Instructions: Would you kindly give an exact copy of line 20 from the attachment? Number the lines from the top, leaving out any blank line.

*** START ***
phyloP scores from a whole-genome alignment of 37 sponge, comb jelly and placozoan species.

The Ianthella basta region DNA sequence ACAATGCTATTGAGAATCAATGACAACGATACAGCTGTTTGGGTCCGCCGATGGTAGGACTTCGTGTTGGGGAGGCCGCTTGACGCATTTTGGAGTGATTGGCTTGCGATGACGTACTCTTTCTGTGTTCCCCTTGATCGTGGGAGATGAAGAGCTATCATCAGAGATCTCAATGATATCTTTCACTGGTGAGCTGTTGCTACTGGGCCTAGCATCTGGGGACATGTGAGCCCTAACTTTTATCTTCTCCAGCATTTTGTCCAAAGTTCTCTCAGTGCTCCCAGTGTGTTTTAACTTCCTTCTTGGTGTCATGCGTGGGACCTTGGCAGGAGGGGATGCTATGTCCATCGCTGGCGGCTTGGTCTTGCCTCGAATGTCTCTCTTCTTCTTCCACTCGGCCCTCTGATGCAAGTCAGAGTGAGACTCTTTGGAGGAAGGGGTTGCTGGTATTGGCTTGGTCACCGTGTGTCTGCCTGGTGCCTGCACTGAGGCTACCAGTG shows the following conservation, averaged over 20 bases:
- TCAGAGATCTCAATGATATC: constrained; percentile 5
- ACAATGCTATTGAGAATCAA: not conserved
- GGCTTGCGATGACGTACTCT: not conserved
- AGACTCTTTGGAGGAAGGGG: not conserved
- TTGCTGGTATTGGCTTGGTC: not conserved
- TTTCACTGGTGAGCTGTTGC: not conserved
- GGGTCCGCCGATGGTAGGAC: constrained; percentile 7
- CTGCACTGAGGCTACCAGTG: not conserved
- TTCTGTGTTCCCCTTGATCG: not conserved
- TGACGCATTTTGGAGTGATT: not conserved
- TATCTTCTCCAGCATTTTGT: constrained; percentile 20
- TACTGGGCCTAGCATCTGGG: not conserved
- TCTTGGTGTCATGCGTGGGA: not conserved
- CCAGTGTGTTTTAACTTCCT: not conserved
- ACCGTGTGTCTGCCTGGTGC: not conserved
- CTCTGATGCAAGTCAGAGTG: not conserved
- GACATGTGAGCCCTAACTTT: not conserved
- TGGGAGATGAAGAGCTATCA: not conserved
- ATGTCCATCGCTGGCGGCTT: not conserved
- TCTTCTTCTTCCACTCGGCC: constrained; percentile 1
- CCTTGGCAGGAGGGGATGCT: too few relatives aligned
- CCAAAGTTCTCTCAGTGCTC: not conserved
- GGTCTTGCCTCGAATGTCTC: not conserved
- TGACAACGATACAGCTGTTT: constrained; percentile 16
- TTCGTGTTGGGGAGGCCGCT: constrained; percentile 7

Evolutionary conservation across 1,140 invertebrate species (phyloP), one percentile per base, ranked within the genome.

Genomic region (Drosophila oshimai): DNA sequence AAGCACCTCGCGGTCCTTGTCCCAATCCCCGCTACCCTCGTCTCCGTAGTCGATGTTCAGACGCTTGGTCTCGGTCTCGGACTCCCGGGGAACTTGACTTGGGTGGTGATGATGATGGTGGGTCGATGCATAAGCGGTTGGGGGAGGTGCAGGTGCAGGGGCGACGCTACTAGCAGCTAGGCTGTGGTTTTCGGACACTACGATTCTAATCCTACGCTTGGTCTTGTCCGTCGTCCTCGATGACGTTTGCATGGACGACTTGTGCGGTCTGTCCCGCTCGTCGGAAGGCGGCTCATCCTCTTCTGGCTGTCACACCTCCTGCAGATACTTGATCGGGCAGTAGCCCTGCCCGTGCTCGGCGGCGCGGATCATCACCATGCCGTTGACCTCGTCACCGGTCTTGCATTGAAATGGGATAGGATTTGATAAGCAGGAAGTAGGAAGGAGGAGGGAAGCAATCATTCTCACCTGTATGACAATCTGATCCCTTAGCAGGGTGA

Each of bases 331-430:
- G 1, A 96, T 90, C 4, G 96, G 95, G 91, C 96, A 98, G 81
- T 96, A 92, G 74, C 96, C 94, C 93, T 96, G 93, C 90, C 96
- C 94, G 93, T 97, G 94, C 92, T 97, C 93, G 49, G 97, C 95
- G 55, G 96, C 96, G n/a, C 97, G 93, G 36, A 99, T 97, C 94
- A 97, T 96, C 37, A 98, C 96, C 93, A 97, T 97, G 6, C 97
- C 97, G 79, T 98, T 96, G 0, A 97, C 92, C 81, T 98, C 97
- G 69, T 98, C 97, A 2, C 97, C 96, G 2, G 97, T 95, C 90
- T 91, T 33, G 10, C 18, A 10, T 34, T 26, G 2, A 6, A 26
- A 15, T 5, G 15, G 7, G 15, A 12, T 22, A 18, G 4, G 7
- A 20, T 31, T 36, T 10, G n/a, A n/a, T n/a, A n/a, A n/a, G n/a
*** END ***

- TGGGAGATGAAGAGCTATCA: not conserved